A SMART TAG developed to track individual movement and behavioural changes in cattle is also arming researchers with a cost-effective new weapon in the fight against wild dogs.
Ceres Tag has been developing a high-tech tag which builds on previous CSIRO research and provides a range of unique capabilities including GPS tracking of animals connected directly satellites, real time identification, the provision of animal-specific data, such as feeding rate of animals, and the detection of boundary breakouts or theft through movement surveillance.
The units can connect directly to satellites without the need for any additional infrastructure, and use solar panels to draw operating power so no battery changes or maintenance will be required.
The Ceres Tag is due for commercial release to cattle producers in early to mid 2021, but in the meantime they are also being used in a trial to improve understanding of wild dogs, which cause an estimated $89.3 million in lost productivity to the Australian livestock sector every year.
In the station country of Western Australia, wild dog researcher at the Department of Primary Industries and Regional Development, Tracey Kreplins, is overseeing the research project which covers several pastoral stations.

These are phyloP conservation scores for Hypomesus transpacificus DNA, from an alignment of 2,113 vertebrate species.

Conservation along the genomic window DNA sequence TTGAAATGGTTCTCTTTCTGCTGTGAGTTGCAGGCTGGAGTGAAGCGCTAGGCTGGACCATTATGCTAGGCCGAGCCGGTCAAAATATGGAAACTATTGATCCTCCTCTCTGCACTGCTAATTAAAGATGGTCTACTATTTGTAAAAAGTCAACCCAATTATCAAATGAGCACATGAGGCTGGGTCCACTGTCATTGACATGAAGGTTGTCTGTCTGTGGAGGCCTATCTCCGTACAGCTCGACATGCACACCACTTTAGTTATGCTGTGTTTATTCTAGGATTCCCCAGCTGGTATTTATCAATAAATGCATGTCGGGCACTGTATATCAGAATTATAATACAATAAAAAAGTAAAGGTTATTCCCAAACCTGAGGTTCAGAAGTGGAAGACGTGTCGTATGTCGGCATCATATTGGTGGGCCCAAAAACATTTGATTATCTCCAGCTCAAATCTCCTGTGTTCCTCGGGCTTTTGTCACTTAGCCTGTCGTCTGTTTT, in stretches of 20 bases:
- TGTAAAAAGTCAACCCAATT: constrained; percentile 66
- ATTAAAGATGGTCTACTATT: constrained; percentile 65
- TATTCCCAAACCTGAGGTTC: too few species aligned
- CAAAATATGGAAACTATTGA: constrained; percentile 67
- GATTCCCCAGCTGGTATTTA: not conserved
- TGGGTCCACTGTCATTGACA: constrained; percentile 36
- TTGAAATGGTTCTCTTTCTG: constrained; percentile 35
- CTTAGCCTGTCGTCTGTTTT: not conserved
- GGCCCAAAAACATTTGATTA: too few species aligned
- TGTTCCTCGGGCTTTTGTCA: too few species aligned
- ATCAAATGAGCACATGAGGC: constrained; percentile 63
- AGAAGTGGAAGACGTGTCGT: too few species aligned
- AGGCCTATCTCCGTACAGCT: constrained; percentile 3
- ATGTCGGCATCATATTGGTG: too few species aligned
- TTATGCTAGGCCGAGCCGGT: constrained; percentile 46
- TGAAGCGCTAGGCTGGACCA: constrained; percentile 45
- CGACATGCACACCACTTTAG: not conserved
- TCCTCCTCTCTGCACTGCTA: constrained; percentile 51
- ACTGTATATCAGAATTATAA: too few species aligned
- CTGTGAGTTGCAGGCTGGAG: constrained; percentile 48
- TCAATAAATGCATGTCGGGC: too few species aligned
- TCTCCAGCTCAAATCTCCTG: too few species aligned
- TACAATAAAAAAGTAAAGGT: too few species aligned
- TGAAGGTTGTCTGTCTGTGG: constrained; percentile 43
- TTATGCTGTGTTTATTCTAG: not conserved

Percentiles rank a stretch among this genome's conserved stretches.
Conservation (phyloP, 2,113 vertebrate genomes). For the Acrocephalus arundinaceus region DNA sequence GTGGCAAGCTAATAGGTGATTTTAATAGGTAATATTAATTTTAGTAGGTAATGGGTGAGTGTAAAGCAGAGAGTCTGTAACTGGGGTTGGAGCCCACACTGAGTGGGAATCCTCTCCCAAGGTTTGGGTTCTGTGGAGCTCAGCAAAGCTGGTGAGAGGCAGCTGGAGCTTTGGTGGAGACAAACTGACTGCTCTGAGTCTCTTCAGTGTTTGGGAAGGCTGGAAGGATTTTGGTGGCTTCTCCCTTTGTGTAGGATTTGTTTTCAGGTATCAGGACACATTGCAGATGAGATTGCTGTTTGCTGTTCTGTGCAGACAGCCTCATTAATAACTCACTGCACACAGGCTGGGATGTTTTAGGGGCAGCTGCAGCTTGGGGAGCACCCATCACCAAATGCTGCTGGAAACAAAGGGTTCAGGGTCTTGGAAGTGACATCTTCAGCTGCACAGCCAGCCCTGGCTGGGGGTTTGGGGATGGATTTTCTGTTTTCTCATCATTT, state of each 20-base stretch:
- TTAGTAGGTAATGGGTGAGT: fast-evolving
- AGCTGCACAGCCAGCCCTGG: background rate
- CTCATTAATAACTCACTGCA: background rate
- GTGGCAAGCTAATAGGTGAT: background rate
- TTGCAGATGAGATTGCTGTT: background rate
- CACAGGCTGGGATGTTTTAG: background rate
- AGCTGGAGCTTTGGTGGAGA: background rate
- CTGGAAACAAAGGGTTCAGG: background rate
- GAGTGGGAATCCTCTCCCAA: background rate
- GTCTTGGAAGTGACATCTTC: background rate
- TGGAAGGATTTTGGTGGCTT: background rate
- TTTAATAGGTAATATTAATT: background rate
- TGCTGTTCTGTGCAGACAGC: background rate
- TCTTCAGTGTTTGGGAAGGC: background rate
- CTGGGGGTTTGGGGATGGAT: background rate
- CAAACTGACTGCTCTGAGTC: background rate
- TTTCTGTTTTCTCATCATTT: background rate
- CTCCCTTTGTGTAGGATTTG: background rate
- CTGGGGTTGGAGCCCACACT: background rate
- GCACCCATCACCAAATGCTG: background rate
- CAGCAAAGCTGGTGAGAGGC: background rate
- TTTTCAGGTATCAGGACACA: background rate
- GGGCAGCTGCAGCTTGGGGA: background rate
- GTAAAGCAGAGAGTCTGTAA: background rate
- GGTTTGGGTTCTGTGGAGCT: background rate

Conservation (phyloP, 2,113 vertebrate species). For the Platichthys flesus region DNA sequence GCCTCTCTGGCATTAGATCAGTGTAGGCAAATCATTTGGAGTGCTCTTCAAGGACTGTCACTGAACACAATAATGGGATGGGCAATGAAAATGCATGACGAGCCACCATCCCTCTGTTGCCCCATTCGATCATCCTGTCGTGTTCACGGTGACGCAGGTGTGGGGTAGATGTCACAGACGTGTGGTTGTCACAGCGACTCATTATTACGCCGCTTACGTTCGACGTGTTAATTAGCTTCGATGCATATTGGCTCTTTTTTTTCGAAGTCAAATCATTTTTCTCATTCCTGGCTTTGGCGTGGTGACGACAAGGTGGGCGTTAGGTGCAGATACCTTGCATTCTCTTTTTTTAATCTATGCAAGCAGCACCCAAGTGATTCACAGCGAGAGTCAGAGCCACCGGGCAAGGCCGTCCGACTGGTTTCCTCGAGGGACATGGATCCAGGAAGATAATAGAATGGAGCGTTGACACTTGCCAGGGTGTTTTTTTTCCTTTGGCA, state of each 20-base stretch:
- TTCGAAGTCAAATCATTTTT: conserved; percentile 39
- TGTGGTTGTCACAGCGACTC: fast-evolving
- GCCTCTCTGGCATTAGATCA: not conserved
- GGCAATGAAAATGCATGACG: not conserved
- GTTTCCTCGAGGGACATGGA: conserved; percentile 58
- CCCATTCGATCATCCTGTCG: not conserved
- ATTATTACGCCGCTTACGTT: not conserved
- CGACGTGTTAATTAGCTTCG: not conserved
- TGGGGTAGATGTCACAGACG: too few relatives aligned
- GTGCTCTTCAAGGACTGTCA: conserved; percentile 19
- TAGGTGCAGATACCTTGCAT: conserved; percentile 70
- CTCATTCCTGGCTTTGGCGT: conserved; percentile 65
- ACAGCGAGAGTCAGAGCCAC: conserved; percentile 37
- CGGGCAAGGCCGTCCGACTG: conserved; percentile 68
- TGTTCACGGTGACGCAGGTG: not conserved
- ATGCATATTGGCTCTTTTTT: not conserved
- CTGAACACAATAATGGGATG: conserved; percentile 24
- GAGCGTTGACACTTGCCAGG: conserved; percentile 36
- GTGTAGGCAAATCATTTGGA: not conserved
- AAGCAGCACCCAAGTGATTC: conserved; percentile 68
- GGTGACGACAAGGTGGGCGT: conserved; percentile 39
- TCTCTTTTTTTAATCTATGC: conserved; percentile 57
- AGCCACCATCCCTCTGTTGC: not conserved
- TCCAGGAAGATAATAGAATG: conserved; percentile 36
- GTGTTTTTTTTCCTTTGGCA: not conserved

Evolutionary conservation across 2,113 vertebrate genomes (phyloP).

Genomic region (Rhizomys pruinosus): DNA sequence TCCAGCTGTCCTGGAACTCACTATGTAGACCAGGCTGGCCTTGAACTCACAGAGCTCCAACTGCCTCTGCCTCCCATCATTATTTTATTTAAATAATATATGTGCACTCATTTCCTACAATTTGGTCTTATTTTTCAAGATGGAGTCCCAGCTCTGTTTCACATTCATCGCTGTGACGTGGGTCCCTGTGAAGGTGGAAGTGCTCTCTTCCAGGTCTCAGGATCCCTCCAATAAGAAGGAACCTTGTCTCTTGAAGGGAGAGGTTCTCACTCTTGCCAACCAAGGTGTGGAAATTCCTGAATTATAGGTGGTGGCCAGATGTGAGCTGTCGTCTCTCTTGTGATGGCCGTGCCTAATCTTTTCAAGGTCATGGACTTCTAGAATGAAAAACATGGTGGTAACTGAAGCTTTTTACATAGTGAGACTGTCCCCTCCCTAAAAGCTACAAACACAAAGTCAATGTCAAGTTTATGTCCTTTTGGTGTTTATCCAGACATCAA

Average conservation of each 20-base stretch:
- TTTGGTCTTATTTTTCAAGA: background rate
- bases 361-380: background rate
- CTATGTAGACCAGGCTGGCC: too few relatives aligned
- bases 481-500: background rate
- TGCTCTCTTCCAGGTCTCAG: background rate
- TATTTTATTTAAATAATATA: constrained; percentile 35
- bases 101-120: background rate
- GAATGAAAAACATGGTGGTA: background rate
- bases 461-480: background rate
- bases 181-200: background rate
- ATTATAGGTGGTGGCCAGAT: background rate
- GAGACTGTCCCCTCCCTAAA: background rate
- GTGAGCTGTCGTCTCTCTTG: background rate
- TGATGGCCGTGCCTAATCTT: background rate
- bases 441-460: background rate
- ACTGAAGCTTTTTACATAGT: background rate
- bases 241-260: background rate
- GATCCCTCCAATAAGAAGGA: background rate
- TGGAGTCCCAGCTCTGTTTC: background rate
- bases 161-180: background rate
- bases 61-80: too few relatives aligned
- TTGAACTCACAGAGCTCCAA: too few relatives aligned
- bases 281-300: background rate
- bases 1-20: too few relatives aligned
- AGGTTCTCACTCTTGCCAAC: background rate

She said the technology is improving the ability of researchers to closely study interactions between wild dogs and cattle movement.
“There is potential to use Ceres Tags on cattle as well as catch wild dogs across the project area, tagging them to satellite track the behaviour of all animals,” she said.
“The ability to track the animals can give us valuable information on the current problems faced by livestock producers when it comes to the impact of invasive species.
“We can check the cattle’s grazing activities and daily movements; unusual movement or activity may mean predation events.”
She said the impacts of wild dogs on the cattle sector was significant, both from a welfare perspective and an economic perspective, through impacts to calving and reduced value of affected stock.
One producer participating in the research is Darren Cousens, owner of Hillview Station situated east of Meekatharra in the Murchison region of WA.
Hillview is one of 52 stations situated in the top corner of the Murchison Regional Vermin Council’s vermin proof fence.
Darren said he is all too familiar with the impact of wild dogs.
“We’ve destroyed 400 dogs in eight years on Hillview. Last year I had a calf attacked by a dog, resulting in ear and tail damage. Her growth has been stunted because of it. It’s a huge issue for us,” he said.
Running 600 Santa Gertrudis breeders, which are joined to Droughtmaster bulls, on the 149,000-hectare station, Darren said he was also interested in the capability of Ceres Tag to be able to track cattle to monitor grazing patterns.
“We don’t have a lot of feed here and if I can detect areas of increased grazing pressure, we can move the cattle around,” he says.
“Water use by cattle is another important issue which the tags can help us keep track of.”